Urban bus drivers deal daily with antisocial behaviours, property damage and the potential for violent assaults. One British study reported that the majority (73%) of all public transport related violence is linked to buses (Burrell, 2007) and there are suggestions that serious incidents are increasing (Moore, 2010; Smith & Cornish, 2006). In general public transport workers experience assault more than many other occupations (Violence at Work, 2003) and are found to have among the highest rates of mortality, morbidity and absenteeism (Chen & Cunradi, 2008; Evans & Johansson, 1998).//While there is some international literature on which to draw and some attention has been paid to crime prevention techniques related to trains and taxis (Mayhew, 2000), the Australian situation with respect to bus drivers is woefully under-researched (Biggs et. al., 2009; Easteal & Wilson, 1991).// The present paper reports recent collaborations with representatives from transport, government and transport unions in Southeast Queensland. The project is in its preliminary stages but endeavours to address this absence of data, outline a program of research intended to inform key crime prevention options and devise an implementation and evaluation strategy (Smith & Cornish, 2006).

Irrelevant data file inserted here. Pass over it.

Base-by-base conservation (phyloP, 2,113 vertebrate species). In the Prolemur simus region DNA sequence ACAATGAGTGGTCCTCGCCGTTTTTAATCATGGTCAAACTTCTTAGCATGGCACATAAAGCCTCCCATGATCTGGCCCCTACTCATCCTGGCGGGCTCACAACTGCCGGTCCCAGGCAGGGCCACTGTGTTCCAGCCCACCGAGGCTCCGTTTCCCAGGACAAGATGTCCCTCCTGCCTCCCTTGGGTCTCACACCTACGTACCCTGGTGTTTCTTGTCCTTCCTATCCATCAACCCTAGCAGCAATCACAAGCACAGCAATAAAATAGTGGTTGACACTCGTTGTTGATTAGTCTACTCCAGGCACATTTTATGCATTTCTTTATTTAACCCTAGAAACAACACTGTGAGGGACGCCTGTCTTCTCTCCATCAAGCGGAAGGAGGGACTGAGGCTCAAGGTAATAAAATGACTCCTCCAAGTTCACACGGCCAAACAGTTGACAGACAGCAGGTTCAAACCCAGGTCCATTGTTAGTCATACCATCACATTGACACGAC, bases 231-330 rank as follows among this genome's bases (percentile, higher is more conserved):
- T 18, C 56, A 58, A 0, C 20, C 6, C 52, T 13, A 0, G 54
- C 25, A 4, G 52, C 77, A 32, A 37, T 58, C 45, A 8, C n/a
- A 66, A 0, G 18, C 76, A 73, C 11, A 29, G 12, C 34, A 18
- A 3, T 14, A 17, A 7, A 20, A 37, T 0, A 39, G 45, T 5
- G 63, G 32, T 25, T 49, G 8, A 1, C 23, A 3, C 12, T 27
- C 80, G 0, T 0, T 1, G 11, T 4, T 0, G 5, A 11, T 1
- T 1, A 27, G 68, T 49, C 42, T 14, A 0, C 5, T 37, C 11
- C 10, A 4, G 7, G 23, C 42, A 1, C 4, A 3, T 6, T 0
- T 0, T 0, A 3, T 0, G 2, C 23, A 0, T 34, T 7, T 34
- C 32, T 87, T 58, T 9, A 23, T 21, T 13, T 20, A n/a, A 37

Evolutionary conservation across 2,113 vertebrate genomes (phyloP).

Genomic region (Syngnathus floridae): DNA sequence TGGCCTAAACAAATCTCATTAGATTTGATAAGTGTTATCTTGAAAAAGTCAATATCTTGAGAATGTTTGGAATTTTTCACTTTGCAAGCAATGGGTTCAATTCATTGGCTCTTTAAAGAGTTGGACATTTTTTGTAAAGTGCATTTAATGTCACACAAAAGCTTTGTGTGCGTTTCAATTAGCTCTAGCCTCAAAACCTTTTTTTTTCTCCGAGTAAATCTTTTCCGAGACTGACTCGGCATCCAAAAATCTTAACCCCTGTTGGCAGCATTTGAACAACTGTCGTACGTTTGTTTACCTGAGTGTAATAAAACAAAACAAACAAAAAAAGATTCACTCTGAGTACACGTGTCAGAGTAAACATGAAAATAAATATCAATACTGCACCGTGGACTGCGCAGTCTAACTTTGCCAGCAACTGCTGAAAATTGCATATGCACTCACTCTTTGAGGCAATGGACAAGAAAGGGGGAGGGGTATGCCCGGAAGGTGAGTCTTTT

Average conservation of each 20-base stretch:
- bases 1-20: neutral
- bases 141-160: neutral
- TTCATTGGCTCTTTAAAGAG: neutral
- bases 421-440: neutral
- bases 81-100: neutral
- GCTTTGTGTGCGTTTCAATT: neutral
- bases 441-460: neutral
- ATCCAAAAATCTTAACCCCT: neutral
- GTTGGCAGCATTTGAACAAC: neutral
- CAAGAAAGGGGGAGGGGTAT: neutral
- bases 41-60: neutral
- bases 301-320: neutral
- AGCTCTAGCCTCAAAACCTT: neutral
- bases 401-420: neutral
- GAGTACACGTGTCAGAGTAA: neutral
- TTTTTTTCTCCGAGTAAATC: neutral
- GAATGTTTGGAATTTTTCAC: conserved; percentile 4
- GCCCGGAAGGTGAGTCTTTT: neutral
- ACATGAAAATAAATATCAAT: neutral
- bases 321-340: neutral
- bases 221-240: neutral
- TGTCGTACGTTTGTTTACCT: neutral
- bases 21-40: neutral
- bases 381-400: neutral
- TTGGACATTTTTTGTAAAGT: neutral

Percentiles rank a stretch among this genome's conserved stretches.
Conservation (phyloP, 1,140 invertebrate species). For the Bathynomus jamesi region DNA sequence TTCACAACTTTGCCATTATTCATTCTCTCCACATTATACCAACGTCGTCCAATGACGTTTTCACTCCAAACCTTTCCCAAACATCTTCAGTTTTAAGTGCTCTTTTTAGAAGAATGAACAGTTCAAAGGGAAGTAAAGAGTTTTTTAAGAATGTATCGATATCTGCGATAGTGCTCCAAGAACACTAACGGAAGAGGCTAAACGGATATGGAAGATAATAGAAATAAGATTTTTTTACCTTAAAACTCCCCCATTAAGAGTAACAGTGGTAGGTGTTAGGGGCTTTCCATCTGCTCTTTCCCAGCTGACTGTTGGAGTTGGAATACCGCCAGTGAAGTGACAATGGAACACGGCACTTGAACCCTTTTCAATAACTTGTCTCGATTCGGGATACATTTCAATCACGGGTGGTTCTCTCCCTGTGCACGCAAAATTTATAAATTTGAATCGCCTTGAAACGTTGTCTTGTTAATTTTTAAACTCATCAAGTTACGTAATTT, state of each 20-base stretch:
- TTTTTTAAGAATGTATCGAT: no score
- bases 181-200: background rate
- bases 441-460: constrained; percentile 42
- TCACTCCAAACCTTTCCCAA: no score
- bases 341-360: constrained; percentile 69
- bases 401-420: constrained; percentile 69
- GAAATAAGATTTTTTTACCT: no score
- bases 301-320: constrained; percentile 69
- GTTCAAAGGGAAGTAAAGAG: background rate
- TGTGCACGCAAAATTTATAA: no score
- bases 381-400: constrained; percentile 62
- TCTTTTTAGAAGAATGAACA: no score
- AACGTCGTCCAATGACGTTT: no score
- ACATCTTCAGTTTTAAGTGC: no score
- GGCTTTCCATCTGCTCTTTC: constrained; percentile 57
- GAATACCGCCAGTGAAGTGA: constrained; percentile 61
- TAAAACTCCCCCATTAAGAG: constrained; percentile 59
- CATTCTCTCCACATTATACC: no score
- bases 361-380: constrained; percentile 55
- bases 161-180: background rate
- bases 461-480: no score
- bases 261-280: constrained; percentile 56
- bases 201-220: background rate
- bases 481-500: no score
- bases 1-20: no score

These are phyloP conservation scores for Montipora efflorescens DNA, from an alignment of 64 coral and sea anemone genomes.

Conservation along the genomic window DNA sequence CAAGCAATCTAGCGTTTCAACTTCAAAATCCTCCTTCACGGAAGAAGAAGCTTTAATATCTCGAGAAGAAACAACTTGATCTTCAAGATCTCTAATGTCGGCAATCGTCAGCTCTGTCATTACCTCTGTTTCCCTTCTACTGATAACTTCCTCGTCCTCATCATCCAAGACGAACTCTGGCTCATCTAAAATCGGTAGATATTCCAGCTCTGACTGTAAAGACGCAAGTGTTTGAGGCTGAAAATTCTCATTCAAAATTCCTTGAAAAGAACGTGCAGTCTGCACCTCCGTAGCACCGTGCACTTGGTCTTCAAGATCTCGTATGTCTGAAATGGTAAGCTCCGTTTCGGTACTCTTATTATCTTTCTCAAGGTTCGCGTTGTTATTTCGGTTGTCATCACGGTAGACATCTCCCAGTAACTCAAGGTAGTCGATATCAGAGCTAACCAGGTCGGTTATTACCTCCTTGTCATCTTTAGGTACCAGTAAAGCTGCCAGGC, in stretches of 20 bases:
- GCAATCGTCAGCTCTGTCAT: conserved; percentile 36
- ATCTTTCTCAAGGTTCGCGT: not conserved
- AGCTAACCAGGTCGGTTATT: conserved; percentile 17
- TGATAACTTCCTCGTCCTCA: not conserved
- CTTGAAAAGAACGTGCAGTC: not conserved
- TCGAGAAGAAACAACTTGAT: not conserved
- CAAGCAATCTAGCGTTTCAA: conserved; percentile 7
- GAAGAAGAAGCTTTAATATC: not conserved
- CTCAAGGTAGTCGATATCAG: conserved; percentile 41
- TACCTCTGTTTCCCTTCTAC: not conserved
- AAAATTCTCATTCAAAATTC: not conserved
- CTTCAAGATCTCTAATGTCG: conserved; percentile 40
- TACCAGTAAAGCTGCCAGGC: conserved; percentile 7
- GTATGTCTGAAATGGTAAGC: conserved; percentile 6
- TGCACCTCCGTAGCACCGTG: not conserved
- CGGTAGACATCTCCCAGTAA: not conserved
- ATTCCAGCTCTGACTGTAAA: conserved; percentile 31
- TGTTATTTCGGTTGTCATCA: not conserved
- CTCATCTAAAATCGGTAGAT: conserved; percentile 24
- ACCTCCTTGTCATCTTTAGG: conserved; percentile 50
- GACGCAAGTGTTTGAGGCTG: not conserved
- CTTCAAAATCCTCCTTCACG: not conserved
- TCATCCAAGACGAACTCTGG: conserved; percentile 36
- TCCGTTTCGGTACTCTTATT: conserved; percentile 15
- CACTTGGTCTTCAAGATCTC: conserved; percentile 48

|Title of host publication||Proceedings of the Design and Crime Conference|
|Editors||L. Asquith, L Kaldor|
|Place of Publication||Ultimo, NSW|
|Publisher||Design Out Crime Documents|
|Number of pages||6|
|Publication status||Published - 2013|
|Event||Design and Crime Conference - Sydney, Sydney, Australia|
Duration: 12 Dec 2012 → …
|Conference||Design and Crime Conference|
|Period||12/12/12 → …|
Lincoln, R., & Huntingdon, Y. (2013). Driver as flashpoint: Designing out crime in the Australian urban bus transport sector. In L. Asquith, & L. Kaldor (Eds.), Proceedings of the Design and Crime Conference (pp. 82-87). Ultimo, NSW: Design Out Crime Documents.